Family Vacations

I have a love-hate relationship with vacation. I love seeing new places, eating good food (cooked by others), and relaxing. I hate being away from home, traveling with kids, and packing/unpacking. My little idealistic voice always talks me in to yet another vacation. This one will be different. This one will be better. Your kids need childhood memories…

While no family vacation is without some challenges, we’ve had some pretty good vacations over the years. My favorite was also my least favorite, until this year. This year was the epic fail (or “epic hell” could also be used to describe it).

Chilling Works

We learned years ago that low-key vacations at the beach work best for our son, Ricochet. And, frankly, they work best for this momma, too. Being free to run, play, explore, and chill out brings out the best in our kid with ADHD and autism. No schedule, just making it up as we go.

We’ve had many family beach trips that were barely memorable. Trust me, that’s a good thing when memorable is often because of struggle.

This year we had a special family vacation planned. Our daughter graduated from high school and we had been promising for years to take her to New York City the summer after graduation. My husband and I love NYC. We knew our daughter would like a lot about it too (she’s fantasized about the big city most of her childhood).

The problem was, I knew it wasn’t a good fit for Ricochet. I didn’t suspect it was a bad fit, I absolutely, positively knew it would be a monumental challenge for him. Then, we chose to take him to NYC with us anyway. He’s part of our family — how could we possibly consider excluding him from our family vacation?!?!

I reminded myself that I always advise families not to exclude activities because their child has challenges, but to accommodate their needs so they have the same childhood and life experiences. I became resolute that I could follow my own advice and make a vacation in NYC work — that Ricochet would enjoy the city, despite the noise, crowds, and long days of walking. My resolve never made it past day 1. By day 2, it was clearly an epic fail.

 

A Hectic Schedule Does Not

In order to see and enjoy NYC, one has to have a plan and a pretty strict schedule. There’s far more to see and do than anyone can accomplish in months and months of trying. Before our trip, I researched and made a list of all the places we wanted to eat, shop, and see while in NYC. I categorized them by area of the island, and then assigned a day to each area. I also made sure to pack electronics and headphones for Ricochet. It really was a noble effort.

We split the nearly 12-hour drive into two days each way, stopping for the night in Virginia going up and coming back. We got into the city and settled in time to grab some dinner. We chose to find sushi for our daughter, since her anxiety about her brother on this trip was already getting the best of her. And we found great sushi less than a block away. Ricochet was already agitated from two days of driving and me trying to navigate driving in NYC (far enough to get to our apartment rental, I’m not completely insane), so we let him order what he wanted and play electronics during dinner. Yummy food, peace through dinner: Score!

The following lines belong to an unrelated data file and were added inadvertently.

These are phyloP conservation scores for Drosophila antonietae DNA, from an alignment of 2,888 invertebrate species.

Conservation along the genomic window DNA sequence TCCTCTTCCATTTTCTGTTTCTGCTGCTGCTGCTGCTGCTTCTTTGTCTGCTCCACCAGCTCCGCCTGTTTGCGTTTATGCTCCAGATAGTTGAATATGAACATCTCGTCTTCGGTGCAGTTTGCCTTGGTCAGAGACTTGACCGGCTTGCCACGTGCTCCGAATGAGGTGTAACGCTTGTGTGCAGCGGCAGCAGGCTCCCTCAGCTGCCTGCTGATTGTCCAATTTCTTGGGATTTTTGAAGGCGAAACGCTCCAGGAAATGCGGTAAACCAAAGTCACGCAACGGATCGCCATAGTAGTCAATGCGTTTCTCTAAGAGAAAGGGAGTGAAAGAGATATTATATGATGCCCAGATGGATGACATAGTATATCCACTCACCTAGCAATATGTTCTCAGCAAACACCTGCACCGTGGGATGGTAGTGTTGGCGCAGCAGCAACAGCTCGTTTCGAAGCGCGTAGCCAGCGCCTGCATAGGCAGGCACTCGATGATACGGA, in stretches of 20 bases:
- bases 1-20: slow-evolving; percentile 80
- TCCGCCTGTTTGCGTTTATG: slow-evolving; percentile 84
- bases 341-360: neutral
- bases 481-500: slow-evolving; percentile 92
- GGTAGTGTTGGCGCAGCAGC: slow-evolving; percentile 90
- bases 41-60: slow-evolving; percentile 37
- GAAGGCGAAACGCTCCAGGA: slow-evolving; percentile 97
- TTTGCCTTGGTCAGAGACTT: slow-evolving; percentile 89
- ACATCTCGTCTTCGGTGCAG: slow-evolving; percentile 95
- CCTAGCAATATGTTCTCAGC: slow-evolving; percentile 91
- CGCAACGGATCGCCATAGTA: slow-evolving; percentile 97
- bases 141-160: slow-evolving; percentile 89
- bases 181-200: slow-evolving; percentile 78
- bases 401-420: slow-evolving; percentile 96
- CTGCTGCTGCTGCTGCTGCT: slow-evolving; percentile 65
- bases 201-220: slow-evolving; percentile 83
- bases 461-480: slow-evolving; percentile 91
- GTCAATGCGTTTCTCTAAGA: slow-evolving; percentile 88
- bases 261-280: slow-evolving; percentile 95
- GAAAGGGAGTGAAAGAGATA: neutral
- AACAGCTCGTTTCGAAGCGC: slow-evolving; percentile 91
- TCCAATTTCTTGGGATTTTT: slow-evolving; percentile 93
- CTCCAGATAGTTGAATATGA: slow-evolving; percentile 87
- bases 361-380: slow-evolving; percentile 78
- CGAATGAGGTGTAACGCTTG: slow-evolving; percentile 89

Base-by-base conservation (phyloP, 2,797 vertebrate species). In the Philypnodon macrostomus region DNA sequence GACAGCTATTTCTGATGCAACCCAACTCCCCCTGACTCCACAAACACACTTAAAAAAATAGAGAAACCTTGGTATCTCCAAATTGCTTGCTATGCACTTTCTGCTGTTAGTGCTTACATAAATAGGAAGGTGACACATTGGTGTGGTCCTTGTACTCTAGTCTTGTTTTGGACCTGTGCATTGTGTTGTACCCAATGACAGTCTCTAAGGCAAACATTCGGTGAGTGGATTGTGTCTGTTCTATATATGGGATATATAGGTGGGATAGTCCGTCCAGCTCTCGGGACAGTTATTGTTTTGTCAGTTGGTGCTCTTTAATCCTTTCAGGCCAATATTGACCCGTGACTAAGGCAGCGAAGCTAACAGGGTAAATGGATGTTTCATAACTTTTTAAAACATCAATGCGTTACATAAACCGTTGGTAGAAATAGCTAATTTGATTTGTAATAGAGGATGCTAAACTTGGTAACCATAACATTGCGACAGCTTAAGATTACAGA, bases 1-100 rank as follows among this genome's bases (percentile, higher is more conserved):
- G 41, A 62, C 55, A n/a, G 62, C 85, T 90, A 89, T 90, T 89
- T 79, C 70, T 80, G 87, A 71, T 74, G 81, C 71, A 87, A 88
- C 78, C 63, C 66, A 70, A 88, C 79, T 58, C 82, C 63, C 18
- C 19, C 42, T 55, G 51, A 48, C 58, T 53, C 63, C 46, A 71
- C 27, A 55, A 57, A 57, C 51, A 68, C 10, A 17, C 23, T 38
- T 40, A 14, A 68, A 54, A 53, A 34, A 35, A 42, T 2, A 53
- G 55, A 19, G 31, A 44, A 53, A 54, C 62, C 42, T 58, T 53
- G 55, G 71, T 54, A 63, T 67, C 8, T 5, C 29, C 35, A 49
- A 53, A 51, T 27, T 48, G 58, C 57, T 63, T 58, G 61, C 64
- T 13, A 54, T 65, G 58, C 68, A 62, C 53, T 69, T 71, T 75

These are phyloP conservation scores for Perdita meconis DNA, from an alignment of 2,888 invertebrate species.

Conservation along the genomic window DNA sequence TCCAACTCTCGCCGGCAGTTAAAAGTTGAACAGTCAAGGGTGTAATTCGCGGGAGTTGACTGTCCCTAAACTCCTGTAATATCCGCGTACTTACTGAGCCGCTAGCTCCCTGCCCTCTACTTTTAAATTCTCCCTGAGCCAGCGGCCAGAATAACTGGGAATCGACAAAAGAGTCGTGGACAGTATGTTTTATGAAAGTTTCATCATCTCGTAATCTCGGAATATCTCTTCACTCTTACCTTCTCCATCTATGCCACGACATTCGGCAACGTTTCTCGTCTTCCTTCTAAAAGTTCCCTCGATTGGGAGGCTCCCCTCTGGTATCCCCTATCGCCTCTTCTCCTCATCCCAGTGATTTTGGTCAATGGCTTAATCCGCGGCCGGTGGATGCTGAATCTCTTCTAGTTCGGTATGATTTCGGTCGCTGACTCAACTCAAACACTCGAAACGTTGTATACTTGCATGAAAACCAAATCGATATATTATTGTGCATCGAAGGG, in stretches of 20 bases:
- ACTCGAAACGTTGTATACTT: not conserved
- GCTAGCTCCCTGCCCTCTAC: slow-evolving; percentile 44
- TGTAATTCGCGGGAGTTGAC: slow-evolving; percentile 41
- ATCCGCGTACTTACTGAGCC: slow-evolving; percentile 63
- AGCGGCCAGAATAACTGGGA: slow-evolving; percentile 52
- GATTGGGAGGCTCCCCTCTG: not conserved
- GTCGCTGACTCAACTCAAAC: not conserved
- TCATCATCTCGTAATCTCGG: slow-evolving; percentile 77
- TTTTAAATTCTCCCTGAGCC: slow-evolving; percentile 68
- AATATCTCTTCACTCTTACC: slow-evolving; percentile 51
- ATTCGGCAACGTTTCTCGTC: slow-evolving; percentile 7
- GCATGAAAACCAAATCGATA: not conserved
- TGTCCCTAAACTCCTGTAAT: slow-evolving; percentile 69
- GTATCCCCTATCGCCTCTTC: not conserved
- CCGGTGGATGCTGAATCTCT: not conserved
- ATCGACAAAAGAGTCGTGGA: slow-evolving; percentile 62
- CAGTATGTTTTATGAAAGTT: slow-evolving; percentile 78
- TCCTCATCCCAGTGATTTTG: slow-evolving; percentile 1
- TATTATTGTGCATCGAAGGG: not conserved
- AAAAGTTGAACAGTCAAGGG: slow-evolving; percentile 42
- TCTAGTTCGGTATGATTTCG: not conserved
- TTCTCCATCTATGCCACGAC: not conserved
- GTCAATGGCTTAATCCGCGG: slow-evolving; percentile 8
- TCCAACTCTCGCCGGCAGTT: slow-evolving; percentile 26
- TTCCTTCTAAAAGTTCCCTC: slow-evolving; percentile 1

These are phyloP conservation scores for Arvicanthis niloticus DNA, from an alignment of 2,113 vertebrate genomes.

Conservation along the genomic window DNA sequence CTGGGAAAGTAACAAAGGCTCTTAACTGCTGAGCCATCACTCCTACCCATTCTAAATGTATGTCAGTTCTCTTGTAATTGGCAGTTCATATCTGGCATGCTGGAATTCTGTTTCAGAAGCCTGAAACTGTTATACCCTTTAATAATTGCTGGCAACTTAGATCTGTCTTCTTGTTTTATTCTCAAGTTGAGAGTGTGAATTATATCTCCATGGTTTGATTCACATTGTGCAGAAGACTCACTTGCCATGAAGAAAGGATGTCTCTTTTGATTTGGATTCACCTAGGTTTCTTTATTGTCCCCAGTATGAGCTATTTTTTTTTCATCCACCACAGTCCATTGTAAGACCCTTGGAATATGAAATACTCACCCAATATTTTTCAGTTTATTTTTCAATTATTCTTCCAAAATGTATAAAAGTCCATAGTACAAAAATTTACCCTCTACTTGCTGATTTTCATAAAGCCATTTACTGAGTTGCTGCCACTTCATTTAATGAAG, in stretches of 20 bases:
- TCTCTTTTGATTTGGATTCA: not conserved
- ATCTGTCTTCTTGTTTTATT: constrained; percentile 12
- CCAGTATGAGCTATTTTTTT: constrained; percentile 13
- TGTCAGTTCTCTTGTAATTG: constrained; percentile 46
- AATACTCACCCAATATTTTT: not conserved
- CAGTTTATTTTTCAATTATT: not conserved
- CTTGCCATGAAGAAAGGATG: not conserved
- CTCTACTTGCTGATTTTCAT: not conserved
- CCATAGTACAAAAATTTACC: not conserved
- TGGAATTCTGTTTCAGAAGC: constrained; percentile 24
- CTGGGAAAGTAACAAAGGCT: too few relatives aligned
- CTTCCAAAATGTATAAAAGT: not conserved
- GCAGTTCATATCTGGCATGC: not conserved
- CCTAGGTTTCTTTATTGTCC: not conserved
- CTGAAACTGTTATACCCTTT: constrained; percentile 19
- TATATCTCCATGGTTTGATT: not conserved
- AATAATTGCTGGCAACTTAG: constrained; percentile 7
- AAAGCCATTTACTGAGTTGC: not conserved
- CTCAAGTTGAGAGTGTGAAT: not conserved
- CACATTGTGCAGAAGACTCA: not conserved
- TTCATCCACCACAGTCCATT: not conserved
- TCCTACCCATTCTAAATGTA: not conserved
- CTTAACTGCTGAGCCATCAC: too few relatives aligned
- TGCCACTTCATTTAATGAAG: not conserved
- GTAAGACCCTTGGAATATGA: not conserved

Then we decided to explore some of the city on foot. We didn’t pay a fortune to sit in a tiny apartment in NYC.

It didn’t take long before Ricochet’s ankles and legs were hurting and he began whining. To his credit, he does have some orthopedic issues that cause some pain, but we didn’t realize how serious that could be because we’ve never walked for hours like that.

Of course, he became hopelessly stuck on his legs hurting. He started refusing to go places and begging to go back to the apartment shortly after if he did. His perseveration was mind-numbingly annoying. That wasn’t his fault, that’s the way his brain works; but it made all of us completely miserable. I started to sit in the apartment with him about 50% of the day while his dad and sister went out and had fun (my feet were swollen and painful too, due to fibromyalgia, but I had been pushing through).

Barely anything got marked off our trip’s “bucket list” as completed. We made sure to hit a few, but mostly changed our plans entirely to accommodate Ricochet. That ended up giving his sister a chance to have some alone time with Daddy, and some with me, as we traded off spending downtime at the apartment with Ricochet. She and I got to have a fancy lunch with a friend and go see Wicked! on Broadway, which was amazing!

I guess I should say that my plans and overriding my intuition were an epic fail, but not the vacation really. We learned more about Ricochet (including that he needs custom orthotics again), and his sister did get to experience NYC, as she dreamed of doing.

Next summer, we are most definitely going back to the beach! 😀

 

Penny Williams on FacebookPenny Williams on PinterestPenny Williams on TwitterPenny Williams on Youtube
Penny Williams
Author. Parenting Guide. Journalist. Speaker.
Penny Williams guides and mentors parents raising kids with ADHD and/or autism. She’s the parent of a son with ADHD and autism, and the author of three award-winning books on parenting kids with ADHD. Penny is the current editor of ParentingADHDandAutism.com, Founder and Instructor for The Parenting ADHD & Autism Academy, and a frequent contributor on parenting and children with ADHD for ADDitude Magazine and other parenting and special needs publications.